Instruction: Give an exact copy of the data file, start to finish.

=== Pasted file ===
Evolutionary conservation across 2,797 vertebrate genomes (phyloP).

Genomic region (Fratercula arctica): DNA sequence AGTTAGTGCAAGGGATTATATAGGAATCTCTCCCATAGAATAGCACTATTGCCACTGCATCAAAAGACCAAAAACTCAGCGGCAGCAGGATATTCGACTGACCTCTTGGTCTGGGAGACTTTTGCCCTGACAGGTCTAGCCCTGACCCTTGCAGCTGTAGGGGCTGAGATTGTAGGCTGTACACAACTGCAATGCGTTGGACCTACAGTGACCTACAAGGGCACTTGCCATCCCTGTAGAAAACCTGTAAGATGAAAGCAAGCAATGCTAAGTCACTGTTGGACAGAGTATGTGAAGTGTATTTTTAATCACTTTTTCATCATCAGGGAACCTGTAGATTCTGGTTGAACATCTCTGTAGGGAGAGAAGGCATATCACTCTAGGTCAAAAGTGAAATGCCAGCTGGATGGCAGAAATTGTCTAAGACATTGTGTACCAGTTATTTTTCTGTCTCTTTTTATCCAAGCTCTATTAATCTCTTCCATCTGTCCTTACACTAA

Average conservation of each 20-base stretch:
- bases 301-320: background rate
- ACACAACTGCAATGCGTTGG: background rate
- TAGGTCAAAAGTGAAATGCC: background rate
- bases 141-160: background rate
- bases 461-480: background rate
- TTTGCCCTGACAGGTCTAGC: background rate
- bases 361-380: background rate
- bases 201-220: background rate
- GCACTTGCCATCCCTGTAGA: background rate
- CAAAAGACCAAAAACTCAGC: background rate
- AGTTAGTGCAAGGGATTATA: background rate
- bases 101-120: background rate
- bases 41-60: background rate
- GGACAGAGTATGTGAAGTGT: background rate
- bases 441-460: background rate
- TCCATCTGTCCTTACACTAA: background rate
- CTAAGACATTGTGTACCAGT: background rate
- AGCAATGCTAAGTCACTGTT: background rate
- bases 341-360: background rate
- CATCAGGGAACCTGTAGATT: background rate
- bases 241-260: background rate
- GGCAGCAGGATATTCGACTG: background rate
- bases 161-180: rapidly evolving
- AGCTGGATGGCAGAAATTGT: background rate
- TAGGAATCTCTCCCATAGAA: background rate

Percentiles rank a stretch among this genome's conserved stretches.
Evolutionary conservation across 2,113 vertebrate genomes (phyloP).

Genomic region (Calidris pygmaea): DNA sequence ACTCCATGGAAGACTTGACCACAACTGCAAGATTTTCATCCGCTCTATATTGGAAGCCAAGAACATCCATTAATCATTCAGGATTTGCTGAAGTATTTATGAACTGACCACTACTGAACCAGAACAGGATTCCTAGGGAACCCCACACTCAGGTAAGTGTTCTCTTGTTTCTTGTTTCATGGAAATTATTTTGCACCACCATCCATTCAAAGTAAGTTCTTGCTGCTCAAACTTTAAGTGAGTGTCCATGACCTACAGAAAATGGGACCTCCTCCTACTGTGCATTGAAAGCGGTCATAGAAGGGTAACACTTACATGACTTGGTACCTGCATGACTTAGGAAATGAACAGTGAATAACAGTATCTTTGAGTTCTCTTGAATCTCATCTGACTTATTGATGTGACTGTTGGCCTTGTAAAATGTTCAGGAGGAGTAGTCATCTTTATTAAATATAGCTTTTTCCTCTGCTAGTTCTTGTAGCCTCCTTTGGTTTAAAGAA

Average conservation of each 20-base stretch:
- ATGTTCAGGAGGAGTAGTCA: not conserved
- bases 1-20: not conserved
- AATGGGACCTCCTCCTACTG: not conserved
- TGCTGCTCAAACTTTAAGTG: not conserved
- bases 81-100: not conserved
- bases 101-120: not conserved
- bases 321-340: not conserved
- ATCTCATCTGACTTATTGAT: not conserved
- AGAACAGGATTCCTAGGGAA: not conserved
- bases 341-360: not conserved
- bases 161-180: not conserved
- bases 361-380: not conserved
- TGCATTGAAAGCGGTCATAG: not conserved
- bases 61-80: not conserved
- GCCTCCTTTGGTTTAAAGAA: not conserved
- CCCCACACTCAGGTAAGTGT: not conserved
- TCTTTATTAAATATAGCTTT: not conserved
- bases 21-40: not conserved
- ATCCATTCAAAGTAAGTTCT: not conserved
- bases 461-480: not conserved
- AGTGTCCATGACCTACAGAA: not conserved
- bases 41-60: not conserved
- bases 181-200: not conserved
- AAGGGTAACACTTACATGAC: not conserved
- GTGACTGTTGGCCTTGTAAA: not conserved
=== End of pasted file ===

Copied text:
Evolutionary conservation across 2,797 vertebrate genomes (phyloP).

Genomic region (Fratercula arctica): DNA sequence AGTTAGTGCAAGGGATTATATAGGAATCTCTCCCATAGAATAGCACTATTGCCACTGCATCAAAAGACCAAAAACTCAGCGGCAGCAGGATATTCGACTGACCTCTTGGTCTGGGAGACTTTTGCCCTGACAGGTCTAGCCCTGACCCTTGCAGCTGTAGGGGCTGAGATTGTAGGCTGTACACAACTGCAATGCGTTGGACCTACAGTGACCTACAAGGGCACTTGCCATCCCTGTAGAAAACCTGTAAGATGAAAGCAAGCAATGCTAAGTCACTGTTGGACAGAGTATGTGAAGTGTATTTTTAATCACTTTTTCATCATCAGGGAACCTGTAGATTCTGGTTGAACATCTCTGTAGGGAGAGAAGGCATATCACTCTAGGTCAAAAGTGAAATGCCAGCTGGATGGCAGAAATTGTCTAAGACATTGTGTACCAGTTATTTTTCTGTCTCTTTTTATCCAAGCTCTATTAATCTCTTCCATCTGTCCTTACACTAA

Average conservation of each 20-base stretch:
- bases 301-320: background rate
- ACACAACTGCAATGCGTTGG: background rate
- TAGGTCAAAAGTGAAATGCC: background rate
- bases 141-160: background rate
- bases 461-480: background rate
- TTTGCCCTGACAGGTCTAGC: background rate
- bases 361-380: background rate
- bases 201-220: background rate
- GCACTTGCCATCCCTGTAGA: background rate
- CAAAAGACCAAAAACTCAGC: background rate
- AGTTAGTGCAAGGGATTATA: background rate
- bases 101-120: background rate
- bases 41-60: background rate
- GGACAGAGTATGTGAAGTGT: background rate
- bases 441-460: background rate
- TCCATCTGTCCTTACACTAA: background rate
- CTAAGACATTGTGTACCAGT: background rate
- AGCAATGCTAAGTCACTGTT: background rate
- bases 341-360: background rate
- CATCAGGGAACCTGTAGATT: background rate
- bases 241-260: background rate
- GGCAGCAGGATATTCGACTG: background rate
- bases 161-180: rapidly evolving
- AGCTGGATGGCAGAAATTGT: background rate
- TAGGAATCTCTCCCATAGAA: background rate

Percentiles rank a stretch among this genome's conserved stretches.
Evolutionary conservation across 2,113 vertebrate genomes (phyloP).

Genomic region (Calidris pygmaea): DNA sequence ACTCCATGGAAGACTTGACCACAACTGCAAGATTTTCATCCGCTCTATATTGGAAGCCAAGAACATCCATTAATCATTCAGGATTTGCTGAAGTATTTATGAACTGACCACTACTGAACCAGAACAGGATTCCTAGGGAACCCCACACTCAGGTAAGTGTTCTCTTGTTTCTTGTTTCATGGAAATTATTTTGCACCACCATCCATTCAAAGTAAGTTCTTGCTGCTCAAACTTTAAGTGAGTGTCCATGACCTACAGAAAATGGGACCTCCTCCTACTGTGCATTGAAAGCGGTCATAGAAGGGTAACACTTACATGACTTGGTACCTGCATGACTTAGGAAATGAACAGTGAATAACAGTATCTTTGAGTTCTCTTGAATCTCATCTGACTTATTGATGTGACTGTTGGCCTTGTAAAATGTTCAGGAGGAGTAGTCATCTTTATTAAATATAGCTTTTTCCTCTGCTAGTTCTTGTAGCCTCCTTTGGTTTAAAGAA

Average conservation of each 20-base stretch:
- ATGTTCAGGAGGAGTAGTCA: not conserved
- bases 1-20: not conserved
- AATGGGACCTCCTCCTACTG: not conserved
- TGCTGCTCAAACTTTAAGTG: not conserved
- bases 81-100: not conserved
- bases 101-120: not conserved
- bases 321-340: not conserved
- ATCTCATCTGACTTATTGAT: not conserved
- AGAACAGGATTCCTAGGGAA: not conserved
- bases 341-360: not conserved
- bases 161-180: not conserved
- bases 361-380: not conserved
- TGCATTGAAAGCGGTCATAG: not conserved
- bases 61-80: not conserved
- GCCTCCTTTGGTTTAAAGAA: not conserved
- CCCCACACTCAGGTAAGTGT: not conserved
- TCTTTATTAAATATAGCTTT: not conserved
- bases 21-40: not conserved
- ATCCATTCAAAGTAAGTTCT: not conserved
- bases 461-480: not conserved
- AGTGTCCATGACCTACAGAA: not conserved
- bases 41-60: not conserved
- bases 181-200: not conserved
- AAGGGTAACACTTACATGAC: not conserved
- GTGACTGTTGGCCTTGTAAA: not conserved